“Good, let’s have that and we’ll get it on for you. We’ve put new power sockets into the room where you asked for them. Being a bathroom it didn’t have any before, of course, but as there’s cabling going under the floorboards we added those outlets to the circuit, no problem,” Mr Clarke replied.

 “That’s really good, thank you. Could I ask you to fit a corded curtain rail in that room as well?” I asked.

“Yes, that’s no problem. I’ll measure up before I go this evening and collect one on my way in tomorrow morning, so that’ll be up and ready for you. I think we’ll be done by Friday, if everything goes well.”

“That’s good. I think that’s all, thanks,” I said and went back downstairs leaving Mr Clarke to carry on. I was thinking that if Chris’s new room could be ready by Friday evening we could even get it furnished over the weekend and he could be installed in his own room in time for Christmas. With that in mind I went online to check the availability of the furniture that we’d bought for the other two and finding it all in stock made an online purchase with a ‘collect from store’ option on the delivery. I then made a note to ask Chris what sort of bed he wanted as we did not have one for him. I recalled having already asked him about what he wanted to keep from his old room before, but for the life of me couldn’t remember what he’d said. I checked my watch and looked at the school timetable that Will had stuck up on the fridge door that morning, together with the school holiday list. They’d all be between periods right then. I quickly texted Chris about the bed, and shortly got the reply that he’d like to have the same as Will and Liam had in their rooms. I immediately recalled that’s what he’d said when we previously asked about it.

I then went back online and ordered a new bed to be delivered early the following week. That all done, I tidied away and went into work myself. I went via the precinct and picked up two sets of bed linen and towels for Chris as well as a new duvet and two covers. As soon as I’d piled all the stuff into the boot of my car, I went back into the shopping precinct to a carpet shop we’d used before very satisfactorily and made a choice to go with the room colours. I gave the assistant the measurements and then luckily I managed to arrange for a fitting date during the next week, to be confirmed as soon as I knew Mr Clarke was completely finished. After settling that bill I went over to the department store and chose a set of ready made curtains that would look good with everything else. Then feeling pretty pleased with all I’d managed to sort out, I made my way into work. Once there, I got stuck into the rest of my scheduling which, if I wanted to have time off over the Christmas break, I really had to have done by the time I left for home that evening.

* * *

Chris’s viewpoint…

It was almost nine that evening when Craig and I got back to our road and I said thank you and goodbye to Mrs Sutherland who had brought us home after the last school play rehearsals. I was utterly knackered, having had just a sandwich to eat since lunch. Lunch had been the usual lousy mystery meat casserole with veggies. One thing I’d noticed since moving was the food at home was so very much better than when it was just Mum and me.  We did a lot of ‘ping’ meals for convenience during the week. I had homework and often Mum was tired from work and we did not feel like getting into food preparation or waiting for it to cook. I’d just come in through the back door when Liam called out to me from the sitting room.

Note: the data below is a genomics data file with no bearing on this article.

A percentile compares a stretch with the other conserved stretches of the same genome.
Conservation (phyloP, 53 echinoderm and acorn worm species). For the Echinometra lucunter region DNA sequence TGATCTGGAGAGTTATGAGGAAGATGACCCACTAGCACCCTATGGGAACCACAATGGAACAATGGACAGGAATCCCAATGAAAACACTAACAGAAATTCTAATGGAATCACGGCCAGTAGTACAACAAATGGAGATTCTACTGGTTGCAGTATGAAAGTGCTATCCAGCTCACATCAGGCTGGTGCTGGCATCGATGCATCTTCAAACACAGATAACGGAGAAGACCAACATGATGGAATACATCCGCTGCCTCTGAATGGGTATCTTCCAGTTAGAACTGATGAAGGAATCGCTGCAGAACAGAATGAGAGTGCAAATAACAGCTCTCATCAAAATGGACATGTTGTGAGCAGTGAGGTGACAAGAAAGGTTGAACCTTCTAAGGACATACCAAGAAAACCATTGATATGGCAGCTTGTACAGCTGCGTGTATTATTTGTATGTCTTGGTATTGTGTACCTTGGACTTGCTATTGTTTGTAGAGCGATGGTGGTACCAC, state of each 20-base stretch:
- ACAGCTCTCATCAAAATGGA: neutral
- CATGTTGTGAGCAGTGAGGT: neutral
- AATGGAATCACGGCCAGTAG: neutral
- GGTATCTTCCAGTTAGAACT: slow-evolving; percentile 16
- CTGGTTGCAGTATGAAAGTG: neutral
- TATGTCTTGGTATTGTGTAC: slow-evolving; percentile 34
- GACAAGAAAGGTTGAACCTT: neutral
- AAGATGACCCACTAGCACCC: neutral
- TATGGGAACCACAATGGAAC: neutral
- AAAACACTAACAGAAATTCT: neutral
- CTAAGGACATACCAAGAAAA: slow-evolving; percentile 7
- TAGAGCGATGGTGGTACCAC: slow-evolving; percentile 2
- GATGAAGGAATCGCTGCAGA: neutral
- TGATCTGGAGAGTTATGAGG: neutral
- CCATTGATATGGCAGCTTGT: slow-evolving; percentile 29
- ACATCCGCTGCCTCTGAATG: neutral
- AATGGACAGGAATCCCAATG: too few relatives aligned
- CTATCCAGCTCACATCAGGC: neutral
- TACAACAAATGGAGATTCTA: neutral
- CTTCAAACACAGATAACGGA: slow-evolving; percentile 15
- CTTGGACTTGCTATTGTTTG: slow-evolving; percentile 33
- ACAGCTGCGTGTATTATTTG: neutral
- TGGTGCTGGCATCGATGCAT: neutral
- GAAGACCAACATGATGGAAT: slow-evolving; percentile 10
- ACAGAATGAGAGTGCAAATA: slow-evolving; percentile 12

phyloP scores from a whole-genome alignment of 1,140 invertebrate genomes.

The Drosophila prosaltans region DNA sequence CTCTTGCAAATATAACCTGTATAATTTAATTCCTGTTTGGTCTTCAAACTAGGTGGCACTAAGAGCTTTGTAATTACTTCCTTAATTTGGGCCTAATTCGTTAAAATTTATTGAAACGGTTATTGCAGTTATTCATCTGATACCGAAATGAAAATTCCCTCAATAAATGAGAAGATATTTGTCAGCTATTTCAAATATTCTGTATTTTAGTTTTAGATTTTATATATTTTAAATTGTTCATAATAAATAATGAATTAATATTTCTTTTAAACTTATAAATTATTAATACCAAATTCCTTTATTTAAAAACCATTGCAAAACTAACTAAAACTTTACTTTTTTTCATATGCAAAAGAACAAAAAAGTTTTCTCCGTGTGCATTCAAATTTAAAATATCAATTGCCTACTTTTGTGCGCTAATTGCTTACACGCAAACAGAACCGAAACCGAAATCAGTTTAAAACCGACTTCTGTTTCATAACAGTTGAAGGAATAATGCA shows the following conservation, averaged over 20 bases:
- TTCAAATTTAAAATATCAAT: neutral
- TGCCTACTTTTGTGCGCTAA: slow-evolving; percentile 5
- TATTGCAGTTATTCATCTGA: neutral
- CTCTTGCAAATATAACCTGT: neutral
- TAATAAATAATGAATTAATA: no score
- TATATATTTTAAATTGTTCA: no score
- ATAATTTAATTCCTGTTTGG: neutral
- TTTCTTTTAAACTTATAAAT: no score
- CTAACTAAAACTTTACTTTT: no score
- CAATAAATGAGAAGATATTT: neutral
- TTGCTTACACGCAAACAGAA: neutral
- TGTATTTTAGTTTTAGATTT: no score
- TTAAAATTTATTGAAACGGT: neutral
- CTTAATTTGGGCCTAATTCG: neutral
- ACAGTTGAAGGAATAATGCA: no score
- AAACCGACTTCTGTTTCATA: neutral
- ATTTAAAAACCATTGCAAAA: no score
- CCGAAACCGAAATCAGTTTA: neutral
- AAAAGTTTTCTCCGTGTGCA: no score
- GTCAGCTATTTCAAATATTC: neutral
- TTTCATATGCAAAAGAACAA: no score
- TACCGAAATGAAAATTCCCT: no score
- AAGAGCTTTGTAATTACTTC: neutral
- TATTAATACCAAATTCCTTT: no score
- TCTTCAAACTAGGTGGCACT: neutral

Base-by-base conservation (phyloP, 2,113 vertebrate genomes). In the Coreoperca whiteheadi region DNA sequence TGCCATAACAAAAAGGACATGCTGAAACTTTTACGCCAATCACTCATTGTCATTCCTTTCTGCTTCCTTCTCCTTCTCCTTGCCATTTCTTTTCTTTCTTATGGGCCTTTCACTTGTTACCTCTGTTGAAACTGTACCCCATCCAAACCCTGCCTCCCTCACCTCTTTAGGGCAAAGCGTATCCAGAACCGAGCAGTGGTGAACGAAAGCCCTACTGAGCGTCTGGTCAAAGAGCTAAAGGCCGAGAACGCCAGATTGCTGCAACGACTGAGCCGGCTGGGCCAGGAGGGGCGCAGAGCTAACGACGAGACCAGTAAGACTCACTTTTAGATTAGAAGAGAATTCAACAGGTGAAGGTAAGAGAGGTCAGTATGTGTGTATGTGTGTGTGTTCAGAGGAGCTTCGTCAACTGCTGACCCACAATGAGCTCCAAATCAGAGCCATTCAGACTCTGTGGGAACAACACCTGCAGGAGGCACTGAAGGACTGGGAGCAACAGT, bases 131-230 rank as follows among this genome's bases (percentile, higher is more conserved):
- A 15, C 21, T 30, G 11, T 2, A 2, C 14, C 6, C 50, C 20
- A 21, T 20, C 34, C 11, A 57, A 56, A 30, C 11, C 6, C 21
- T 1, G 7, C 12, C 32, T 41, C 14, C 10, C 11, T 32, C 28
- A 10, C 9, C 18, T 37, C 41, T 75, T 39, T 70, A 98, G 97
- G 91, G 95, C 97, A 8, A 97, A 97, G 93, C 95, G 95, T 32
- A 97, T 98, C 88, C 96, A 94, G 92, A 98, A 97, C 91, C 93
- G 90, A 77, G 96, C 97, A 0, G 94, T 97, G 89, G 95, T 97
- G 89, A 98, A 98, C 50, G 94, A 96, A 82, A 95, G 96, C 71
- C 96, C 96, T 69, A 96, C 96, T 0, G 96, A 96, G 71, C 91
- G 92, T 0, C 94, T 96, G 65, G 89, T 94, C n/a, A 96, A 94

“Hey, Chris, come here. You’re just in time.”

“Okay,” I replied, wondering as I did just what I was ‘just in time’ for, as I went though to the sitting room to find everyone setting up for a sort of family picture.

“Oh, I need to change out of school stuff. I won’t be a minute,” I said as I quickly exited the room.

“Hurry up then,” Liam called out me as I hurried upstairs.

As soon as I was in my room I shed my school uniform as fast as I could and pulling on some jeans and a top scooted back down to the sitting room. By then all was set up and Liam said

“Sit here on the sofa, Chris. I want to send a picture of us all to my dad in my card,” he explained.

“It won’t get there in time for Christmas; airmail post last day was over a week ago. I saw it on TV,” I replied.

“I’m using an e-card,” Liam explained. So that won’t matter.

I nodded and sat down next to Will while Liam and Rick checked the view and set off the camera that they had set up on a tripod. They quickly took their places and we waited the few seconds until the flash went off and the picture was taken. We did it a couple more times and Will made a silly face on one. I giggled, so I suppose Liam would not be using that one.

“Everything go okay, Chris?” Paul asked me.

“Yeah, last minute nerves and we fluffed about as usual,” I replied.

“Have you had anything to eat tonight?” Paul added.

“Only a sandwich,” I replied.

“Oh, you must be starving,” he said as he quickly got up and headed towards the kitchen. “Come and let’s see what we’ve got that I can do quickly for you.”

I followed Paul into the kitchen and he found a portion of pie which he could heat up and he added some beans and frozen chips. A few minutes later I was tucking into my food when Will came in to make himself a brew.

“Want a tea or anything?” he asked casually, as he filled the kettle.

“Yes, please,” I replied. “I’ve had nothing since after school. It’s been all hectic tonight,” I explained.

“Is it going to be a good show?” Will asked and added “I’ve not been to any before.”